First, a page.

Downriver Dispatches

News of Western Wahkiakum County and Naselle

 

December 5, 2019

Courtesy of Appelo Archives Center

Old Altoona docks.

Altoona

In the 1830's the Altoona site was used by the Hudson's Bay Company as a fish receiving station and saltery, an establishment in which fish are salted for market. William Hume, a long-time fish entrepreneur, and his brothers George, Joseph, and Robert, opened a fish receiving station. William Hume established the first salmon cannery on the Columbia River at Eagle Cliff in 1866. The Hume brothers would go on to own half of the 35 canneries on the Columbia River. By the end of 1867 more than 18,000 cases of salmon were packed in their canneries. In the early 1890s Miller Sands--the shallows offshore from Altoona--provided good salmon seining grounds.

A Danish immigrant named Hans Peterson named Altoona after Altona, a city in Germany which was a major fish-processing city on the Elbe River. In 1903, Peterson, who had been an employee of William Hume, purchased 830 acres of land and founded the Altoona Mercantile and Fish Company Cannery. By 1910 the Altoona cannery ranked fourth among the Columbia River canneries. A fleet of 25-foot sail-rigged gillnet boats operated out of Altoona, fishing at night, when nets were imperceptible to the salmon.


Altoona developed into a major stop for steamers and fishing boats traveling between Astoria and Portland. Altoona was only accessible by boat because there was no direct road there until the early 1950's. The main reason for having the roads connecting Rosburg to Altoona was that remaining residents needed an alternate way of traveling other than by boat. In 1931, a bridge was erected over the Grays River, and by 1935 it was extended to Cottardi Station, less than a half mile west (downstream) of Altoona. The road finally reached Altoona in 1943. Those of you readers will understand how difficult it would have been to try to even walk from Altoona to anywhere. The giant trees that were there at the time choked out the smaller trees that in turn rotted to the ground creating virtual choke points everywhere. Ask any modern hunter who has gone into pristine land, and they will tell you not only of the difficulty in traversing the terrain, but of how one must be in very good shape physically to endure it.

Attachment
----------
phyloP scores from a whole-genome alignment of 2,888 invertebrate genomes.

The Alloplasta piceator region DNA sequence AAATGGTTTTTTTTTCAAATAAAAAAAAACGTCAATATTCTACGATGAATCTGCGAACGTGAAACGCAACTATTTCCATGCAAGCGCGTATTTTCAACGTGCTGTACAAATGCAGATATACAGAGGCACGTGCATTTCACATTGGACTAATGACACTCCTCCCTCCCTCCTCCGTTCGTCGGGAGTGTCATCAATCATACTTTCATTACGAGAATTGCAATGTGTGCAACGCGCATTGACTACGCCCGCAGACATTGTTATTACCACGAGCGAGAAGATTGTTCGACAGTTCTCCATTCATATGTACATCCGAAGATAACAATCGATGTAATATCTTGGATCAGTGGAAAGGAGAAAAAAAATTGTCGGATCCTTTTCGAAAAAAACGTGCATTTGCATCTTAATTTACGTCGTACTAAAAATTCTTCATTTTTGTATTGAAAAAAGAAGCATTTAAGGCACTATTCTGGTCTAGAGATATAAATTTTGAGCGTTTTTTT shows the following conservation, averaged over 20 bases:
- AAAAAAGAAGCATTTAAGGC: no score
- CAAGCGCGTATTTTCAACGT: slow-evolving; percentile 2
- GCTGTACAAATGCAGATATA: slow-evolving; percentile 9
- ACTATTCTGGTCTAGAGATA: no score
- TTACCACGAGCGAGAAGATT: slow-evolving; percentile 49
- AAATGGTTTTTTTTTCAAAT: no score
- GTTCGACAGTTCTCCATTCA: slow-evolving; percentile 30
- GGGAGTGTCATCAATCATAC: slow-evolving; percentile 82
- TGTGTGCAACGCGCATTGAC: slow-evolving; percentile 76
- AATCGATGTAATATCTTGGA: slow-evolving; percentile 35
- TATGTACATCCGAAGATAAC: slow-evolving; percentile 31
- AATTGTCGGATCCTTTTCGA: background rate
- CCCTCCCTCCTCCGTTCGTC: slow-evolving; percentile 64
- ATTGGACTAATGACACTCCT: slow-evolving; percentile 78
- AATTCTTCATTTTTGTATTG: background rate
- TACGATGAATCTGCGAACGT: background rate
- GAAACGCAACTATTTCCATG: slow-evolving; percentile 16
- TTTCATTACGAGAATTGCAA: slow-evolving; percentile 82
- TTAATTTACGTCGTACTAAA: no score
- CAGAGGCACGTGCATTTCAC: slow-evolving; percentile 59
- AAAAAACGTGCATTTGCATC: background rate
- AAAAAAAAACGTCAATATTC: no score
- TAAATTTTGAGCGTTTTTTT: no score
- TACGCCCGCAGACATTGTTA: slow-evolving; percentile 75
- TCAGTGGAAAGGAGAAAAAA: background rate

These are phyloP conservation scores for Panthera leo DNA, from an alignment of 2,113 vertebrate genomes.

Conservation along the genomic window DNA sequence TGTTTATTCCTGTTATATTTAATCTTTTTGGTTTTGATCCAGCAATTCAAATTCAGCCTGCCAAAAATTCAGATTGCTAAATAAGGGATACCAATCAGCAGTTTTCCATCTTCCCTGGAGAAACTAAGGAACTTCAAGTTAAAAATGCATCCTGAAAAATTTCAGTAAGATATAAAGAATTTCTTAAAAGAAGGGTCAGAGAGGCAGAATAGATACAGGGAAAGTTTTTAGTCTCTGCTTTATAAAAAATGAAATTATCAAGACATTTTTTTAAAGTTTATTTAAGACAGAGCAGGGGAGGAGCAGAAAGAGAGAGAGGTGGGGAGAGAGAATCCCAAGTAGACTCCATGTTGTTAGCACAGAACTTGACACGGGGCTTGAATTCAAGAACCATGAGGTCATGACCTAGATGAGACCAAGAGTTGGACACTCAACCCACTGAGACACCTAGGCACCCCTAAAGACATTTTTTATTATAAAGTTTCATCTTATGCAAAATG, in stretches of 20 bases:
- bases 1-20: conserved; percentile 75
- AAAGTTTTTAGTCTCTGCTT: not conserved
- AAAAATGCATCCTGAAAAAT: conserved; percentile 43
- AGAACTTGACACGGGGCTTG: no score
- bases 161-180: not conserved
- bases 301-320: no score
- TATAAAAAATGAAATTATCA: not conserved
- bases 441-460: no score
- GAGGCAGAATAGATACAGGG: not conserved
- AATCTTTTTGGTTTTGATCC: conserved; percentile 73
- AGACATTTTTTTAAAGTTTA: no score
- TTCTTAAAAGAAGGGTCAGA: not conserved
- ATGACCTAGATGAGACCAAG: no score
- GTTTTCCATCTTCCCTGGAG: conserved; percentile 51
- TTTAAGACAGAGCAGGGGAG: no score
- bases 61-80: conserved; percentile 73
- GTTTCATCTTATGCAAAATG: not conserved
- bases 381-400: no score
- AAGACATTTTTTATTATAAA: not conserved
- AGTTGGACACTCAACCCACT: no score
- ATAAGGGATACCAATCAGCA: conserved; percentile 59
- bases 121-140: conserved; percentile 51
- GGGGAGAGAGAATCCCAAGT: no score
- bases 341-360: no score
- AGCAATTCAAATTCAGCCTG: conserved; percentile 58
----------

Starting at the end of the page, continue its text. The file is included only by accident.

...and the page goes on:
In 1935, the Columbia River Packers Association (Bumble Bee Foods today) purchased the cannery and moved their headquarters to Altoona from nearby Cottardi Station. The town prospered until the decline of the Columbia River salmon industry in 1947, and the Altoona Cannery closed. The cannery building, however, remained as a reminder of the once thriving Columbia River salmon industry until it crashed into the Columbia River during a windstorm in the late 1990's. After the cannery shut down, the population of Altoona dwindled to approximately 61 residents as of 2017.


In 1905 Frederick Klevenhusen, a wealthy German packer, was interested in a mild fish curing operation and cold storage. Hans and Nellie Petersen of Altoona sold 1.48 acres, including docks and water rights to Frederick Klevenhusen, Sr., Frederick Klevenhusen Jr., Friedrich Wilhelm Klevenhusen and Conrad Klevenhusen, Partners, doing business as F. Klevenhusen & Co. The Klevenhusen Cold Storage plant at Altoona stayed in business until May 6, 1932 when the Klevenhusen cold storage and receiving station burned, leaving a large number of piling and a picturesque old boiler and engine. It was known as Pacific Fish Co., and was under lease to Max Pudich and Max Berg. The latter was living in Ft. Bragg, Calif., and Mr. Pudich was in New York on his way to Astoria following a visit to Germany. It had been taken over several months earlier by Astoria Savings Bank to settle the estate of Klevenhusen and was renamed the Pacific Fish Co. The plant and equipment was valued at $40,000. One diesel engine, a steam engine, considerable cold storage equipment, several nets, and the building were all lost when it burned to the line of piling. There was only $14,000 in insurance covered by the Astoria Savings Bank. The ruins of the Klevenhusen Cold Storage plant's compressor are among the remaining remnants of Altoona's past.


Naselle News: Santa Lucia Celebration

The Appelo Archives Center at 1056 State Route 4 in Naselle will host this celebration on Saturday at 2 p.m. Pictures with Santa will begin at 1 p.m. for $20 a packet. Each packet will include one 8x10, two 5x7, and two 4x6 pictures and/ or disc or emailed copies.

The Scandinavian traditional celebration continues with a procession led by local St. Lucia designee who is followed by young girls wearing aprons and boys carrying gold stars. This festival marks the beginning of the Christmas season in Scandinavia as well as here locally with the intent to bring hope and light during the darkest time of the year. The story of Santa Lucia will be read and refreshments will be served.

Pioneer Church Concert and Tour of Homes

Set your calendars for a Dec. 8 concert at 1:30 p.m. at the Deep River Pioneer Church sponsored by the Finnish-American Folk Festival. This is their annual Christmas concert and tour of homes. Then the soup supper will be held 4-6 p.m. at the Naselle Community Center, 14 Parpala Road. Tickets are $5 per person. Tickets and maps available at Mike Swanson Realty, Naselle; Finn Ware in Astoria, and Hair Villa, Naselle.

 

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